Council defies Bloomberg, passes living wage bill

New York /
May.May 01, 2012 08:30 AM

City Council overrode Mayor Michael Bloomberg’s veto and passed the “living wage” bill yesterday, the New York Post reported. The bill guarantees a minimum pay of $10 an hour with benefits or $11.50 per hour without for workers on projects that receive city subsidies.

Bloomberg opposed the bill because he felt it would stifle development in New York by imposing increased costs on developers and job creators who already face obstacles from high regulation and taxation.

The council vote was announced at a rally yesterday, which City Council Speaker Christine Quinn “stormed” out of, the Post said, after a supporter called the mayor “Pharaoh Bloomberg.” She said the focus should be on the bill and not the mayor, but Public Advocate Bill de Blasio took it as an opportunity to jostle for the mayor’s seat and criticize Quinn and Bloomberg.

Despite the hoopla, the bill will have little impact in practice, a New York Times column argued. Approximately 0.013 percent of jobs in the city would benefit from the bill because of all the exemptions Quinn worked into the bill. Politicians efforts would have been better served fighting for a higher minimum wage and more unemployment benefits, the columnist said. [Post] and [NYT]


Related Articles

arrow_forward_ios
DHS Commissioner Steven Banks. (Getty, Google Maps)
City to open Soho homeless shelter
City to open Soho homeless shelter
For New York landlords, PACE just isn’t moving fast enough
For New York landlords, PACE just isn’t moving fast enough
For New York landlords, PACE just isn’t moving fast enough
Mayor Bill de Blasio and City Hall (Getty, Paul Hermans/Wikimedia)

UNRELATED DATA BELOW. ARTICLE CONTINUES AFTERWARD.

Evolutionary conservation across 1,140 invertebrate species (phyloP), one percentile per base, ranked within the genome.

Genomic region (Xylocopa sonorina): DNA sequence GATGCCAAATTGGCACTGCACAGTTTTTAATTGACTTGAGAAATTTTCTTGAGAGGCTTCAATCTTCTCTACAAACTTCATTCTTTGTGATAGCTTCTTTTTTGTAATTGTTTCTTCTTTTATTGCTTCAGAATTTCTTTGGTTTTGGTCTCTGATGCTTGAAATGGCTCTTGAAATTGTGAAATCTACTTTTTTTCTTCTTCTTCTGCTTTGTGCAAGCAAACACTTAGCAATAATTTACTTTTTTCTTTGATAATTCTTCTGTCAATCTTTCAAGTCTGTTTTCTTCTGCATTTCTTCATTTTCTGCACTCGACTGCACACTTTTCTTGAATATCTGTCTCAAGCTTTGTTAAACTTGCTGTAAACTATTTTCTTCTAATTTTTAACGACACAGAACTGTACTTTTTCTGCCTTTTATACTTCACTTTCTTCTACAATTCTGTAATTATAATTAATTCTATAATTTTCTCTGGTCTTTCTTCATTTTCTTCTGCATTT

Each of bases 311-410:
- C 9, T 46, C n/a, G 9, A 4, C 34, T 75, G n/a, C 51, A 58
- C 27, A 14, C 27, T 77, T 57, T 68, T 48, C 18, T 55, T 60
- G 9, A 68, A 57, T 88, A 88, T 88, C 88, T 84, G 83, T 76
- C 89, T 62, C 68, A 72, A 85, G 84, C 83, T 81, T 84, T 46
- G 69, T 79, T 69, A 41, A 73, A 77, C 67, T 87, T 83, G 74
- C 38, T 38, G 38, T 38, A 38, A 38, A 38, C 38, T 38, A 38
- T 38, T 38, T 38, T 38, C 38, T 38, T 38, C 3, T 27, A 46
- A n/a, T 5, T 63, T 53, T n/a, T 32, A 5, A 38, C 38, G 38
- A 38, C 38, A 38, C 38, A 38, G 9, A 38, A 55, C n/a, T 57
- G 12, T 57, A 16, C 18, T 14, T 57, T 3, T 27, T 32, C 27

NYC to city workers: Come back to the office
NYC to city workers: Come back to the office
227 Duffield Street in Brooklyn (Google Maps)
Sale of Underground Railroad site to city caps off “financial disaster”
Sale of Underground Railroad site to city caps off “financial disaster”
NYCHA Chairman Gregory Russ and NYCHA federal monitor Bart Schwartz. (NYCHA Monitor)
NYCHA overhauling management system
NYCHA overhauling management system
Continuum Company founder Ian Bruce Eichner and the former Spice Factory at 960 Franklin Street (Getty, Google Maps)
Eichner’s Crown Heights rezoning delayed once again
Eichner’s Crown Heights rezoning delayed once again
Mayor Bill de Blasio (Getty, iStock)
NYC to revive $17B in public construction projects
NYC to revive $17B in public construction projects
A photo illustration of the 960 Franklin Avenue rendering with Continuum Company's Bruce Eichner (iStock, 960 Franklin/Illustration by Kevin Rebong for The Real Deal)
Apartment project near Brooklyn Botanic Garden is shortened
Apartment project near Brooklyn Botanic Garden is shortened
arrow_forward_ios

The Deal's newsletters give you the latest scoops, fresh headlines, marketing data, and things to know within the industry.

Loading...